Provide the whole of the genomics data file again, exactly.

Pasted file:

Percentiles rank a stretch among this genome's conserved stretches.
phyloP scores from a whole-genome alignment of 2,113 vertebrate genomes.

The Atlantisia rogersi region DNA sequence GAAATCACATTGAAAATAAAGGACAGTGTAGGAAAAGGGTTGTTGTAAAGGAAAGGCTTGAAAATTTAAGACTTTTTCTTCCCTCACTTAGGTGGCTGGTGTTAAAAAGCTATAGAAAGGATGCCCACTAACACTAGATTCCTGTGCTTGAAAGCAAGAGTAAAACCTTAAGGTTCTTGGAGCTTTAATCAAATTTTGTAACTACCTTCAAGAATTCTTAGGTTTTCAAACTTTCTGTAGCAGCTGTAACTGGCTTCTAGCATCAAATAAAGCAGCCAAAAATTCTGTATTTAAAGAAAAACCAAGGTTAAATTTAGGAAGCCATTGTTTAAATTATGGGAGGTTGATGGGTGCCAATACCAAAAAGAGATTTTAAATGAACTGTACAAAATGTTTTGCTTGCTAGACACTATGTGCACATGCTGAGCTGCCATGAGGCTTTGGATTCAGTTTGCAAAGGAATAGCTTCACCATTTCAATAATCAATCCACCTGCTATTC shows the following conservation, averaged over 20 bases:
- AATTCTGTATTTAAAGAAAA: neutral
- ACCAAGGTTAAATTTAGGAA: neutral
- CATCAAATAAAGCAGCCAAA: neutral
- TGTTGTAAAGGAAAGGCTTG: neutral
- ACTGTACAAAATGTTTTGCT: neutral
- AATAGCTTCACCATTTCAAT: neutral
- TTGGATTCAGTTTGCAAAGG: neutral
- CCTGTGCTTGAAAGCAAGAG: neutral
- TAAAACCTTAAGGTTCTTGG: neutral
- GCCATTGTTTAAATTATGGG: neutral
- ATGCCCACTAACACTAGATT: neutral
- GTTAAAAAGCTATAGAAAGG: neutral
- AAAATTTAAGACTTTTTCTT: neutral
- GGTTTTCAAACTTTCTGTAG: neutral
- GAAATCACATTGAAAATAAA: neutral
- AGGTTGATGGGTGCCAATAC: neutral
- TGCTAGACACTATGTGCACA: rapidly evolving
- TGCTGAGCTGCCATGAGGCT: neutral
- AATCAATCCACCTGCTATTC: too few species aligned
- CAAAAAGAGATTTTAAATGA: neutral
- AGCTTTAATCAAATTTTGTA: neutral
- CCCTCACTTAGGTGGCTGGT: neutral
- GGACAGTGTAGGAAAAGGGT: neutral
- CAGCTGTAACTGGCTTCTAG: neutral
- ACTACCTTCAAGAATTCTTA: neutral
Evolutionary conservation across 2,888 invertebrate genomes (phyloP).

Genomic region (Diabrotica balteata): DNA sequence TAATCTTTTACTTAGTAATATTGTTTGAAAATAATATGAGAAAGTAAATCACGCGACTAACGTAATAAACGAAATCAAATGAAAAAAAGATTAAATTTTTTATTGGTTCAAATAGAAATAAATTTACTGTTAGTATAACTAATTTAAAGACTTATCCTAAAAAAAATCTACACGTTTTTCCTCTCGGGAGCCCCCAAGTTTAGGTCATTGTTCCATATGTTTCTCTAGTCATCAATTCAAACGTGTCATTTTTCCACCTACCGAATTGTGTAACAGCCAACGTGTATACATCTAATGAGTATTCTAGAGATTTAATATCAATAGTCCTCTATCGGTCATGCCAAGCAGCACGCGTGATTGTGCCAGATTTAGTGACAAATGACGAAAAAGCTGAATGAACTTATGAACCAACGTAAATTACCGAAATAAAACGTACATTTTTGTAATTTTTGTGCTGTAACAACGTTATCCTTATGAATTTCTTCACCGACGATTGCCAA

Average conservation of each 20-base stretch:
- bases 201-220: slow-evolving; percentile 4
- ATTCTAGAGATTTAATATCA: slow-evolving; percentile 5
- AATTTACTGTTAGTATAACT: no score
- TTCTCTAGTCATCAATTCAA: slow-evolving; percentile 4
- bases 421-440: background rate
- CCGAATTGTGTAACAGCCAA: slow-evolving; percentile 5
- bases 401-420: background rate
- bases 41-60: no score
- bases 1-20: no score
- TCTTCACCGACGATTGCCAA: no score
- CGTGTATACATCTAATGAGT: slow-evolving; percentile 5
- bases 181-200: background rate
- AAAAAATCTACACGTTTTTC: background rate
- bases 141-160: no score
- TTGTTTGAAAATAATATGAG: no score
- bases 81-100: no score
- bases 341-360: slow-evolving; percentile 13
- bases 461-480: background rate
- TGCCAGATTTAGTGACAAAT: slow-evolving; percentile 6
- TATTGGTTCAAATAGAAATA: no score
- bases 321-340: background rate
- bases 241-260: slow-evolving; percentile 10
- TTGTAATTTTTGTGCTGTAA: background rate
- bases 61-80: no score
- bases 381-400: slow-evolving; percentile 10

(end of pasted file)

Percentiles rank a stretch among this genome's conserved stretches.
phyloP scores from a whole-genome alignment of 2,113 vertebrate genomes.

The Atlantisia rogersi region DNA sequence GAAATCACATTGAAAATAAAGGACAGTGTAGGAAAAGGGTTGTTGTAAAGGAAAGGCTTGAAAATTTAAGACTTTTTCTTCCCTCACTTAGGTGGCTGGTGTTAAAAAGCTATAGAAAGGATGCCCACTAACACTAGATTCCTGTGCTTGAAAGCAAGAGTAAAACCTTAAGGTTCTTGGAGCTTTAATCAAATTTTGTAACTACCTTCAAGAATTCTTAGGTTTTCAAACTTTCTGTAGCAGCTGTAACTGGCTTCTAGCATCAAATAAAGCAGCCAAAAATTCTGTATTTAAAGAAAAACCAAGGTTAAATTTAGGAAGCCATTGTTTAAATTATGGGAGGTTGATGGGTGCCAATACCAAAAAGAGATTTTAAATGAACTGTACAAAATGTTTTGCTTGCTAGACACTATGTGCACATGCTGAGCTGCCATGAGGCTTTGGATTCAGTTTGCAAAGGAATAGCTTCACCATTTCAATAATCAATCCACCTGCTATTC shows the following conservation, averaged over 20 bases:
- AATTCTGTATTTAAAGAAAA: neutral
- ACCAAGGTTAAATTTAGGAA: neutral
- CATCAAATAAAGCAGCCAAA: neutral
- TGTTGTAAAGGAAAGGCTTG: neutral
- ACTGTACAAAATGTTTTGCT: neutral
- AATAGCTTCACCATTTCAAT: neutral
- TTGGATTCAGTTTGCAAAGG: neutral
- CCTGTGCTTGAAAGCAAGAG: neutral
- TAAAACCTTAAGGTTCTTGG: neutral
- GCCATTGTTTAAATTATGGG: neutral
- ATGCCCACTAACACTAGATT: neutral
- GTTAAAAAGCTATAGAAAGG: neutral
- AAAATTTAAGACTTTTTCTT: neutral
- GGTTTTCAAACTTTCTGTAG: neutral
- GAAATCACATTGAAAATAAA: neutral
- AGGTTGATGGGTGCCAATAC: neutral
- TGCTAGACACTATGTGCACA: rapidly evolving
- TGCTGAGCTGCCATGAGGCT: neutral
- AATCAATCCACCTGCTATTC: too few species aligned
- CAAAAAGAGATTTTAAATGA: neutral
- AGCTTTAATCAAATTTTGTA: neutral
- CCCTCACTTAGGTGGCTGGT: neutral
- GGACAGTGTAGGAAAAGGGT: neutral
- CAGCTGTAACTGGCTTCTAG: neutral
- ACTACCTTCAAGAATTCTTA: neutral
Evolutionary conservation across 2,888 invertebrate genomes (phyloP).

Genomic region (Diabrotica balteata): DNA sequence TAATCTTTTACTTAGTAATATTGTTTGAAAATAATATGAGAAAGTAAATCACGCGACTAACGTAATAAACGAAATCAAATGAAAAAAAGATTAAATTTTTTATTGGTTCAAATAGAAATAAATTTACTGTTAGTATAACTAATTTAAAGACTTATCCTAAAAAAAATCTACACGTTTTTCCTCTCGGGAGCCCCCAAGTTTAGGTCATTGTTCCATATGTTTCTCTAGTCATCAATTCAAACGTGTCATTTTTCCACCTACCGAATTGTGTAACAGCCAACGTGTATACATCTAATGAGTATTCTAGAGATTTAATATCAATAGTCCTCTATCGGTCATGCCAAGCAGCACGCGTGATTGTGCCAGATTTAGTGACAAATGACGAAAAAGCTGAATGAACTTATGAACCAACGTAAATTACCGAAATAAAACGTACATTTTTGTAATTTTTGTGCTGTAACAACGTTATCCTTATGAATTTCTTCACCGACGATTGCCAA

Average conservation of each 20-base stretch:
- bases 201-220: slow-evolving; percentile 4
- ATTCTAGAGATTTAATATCA: slow-evolving; percentile 5
- AATTTACTGTTAGTATAACT: no score
- TTCTCTAGTCATCAATTCAA: slow-evolving; percentile 4
- bases 421-440: background rate
- CCGAATTGTGTAACAGCCAA: slow-evolving; percentile 5
- bases 401-420: background rate
- bases 41-60: no score
- bases 1-20: no score
- TCTTCACCGACGATTGCCAA: no score
- CGTGTATACATCTAATGAGT: slow-evolving; percentile 5
- bases 181-200: background rate
- AAAAAATCTACACGTTTTTC: background rate
- bases 141-160: no score
- TTGTTTGAAAATAATATGAG: no score
- bases 81-100: no score
- bases 341-360: slow-evolving; percentile 13
- bases 461-480: background rate
- TGCCAGATTTAGTGACAAAT: slow-evolving; percentile 6
- TATTGGTTCAAATAGAAATA: no score
- bases 321-340: background rate
- bases 241-260: slow-evolving; percentile 10
- TTGTAATTTTTGTGCTGTAA: background rate
- bases 61-80: no score
- bases 381-400: slow-evolving; percentile 10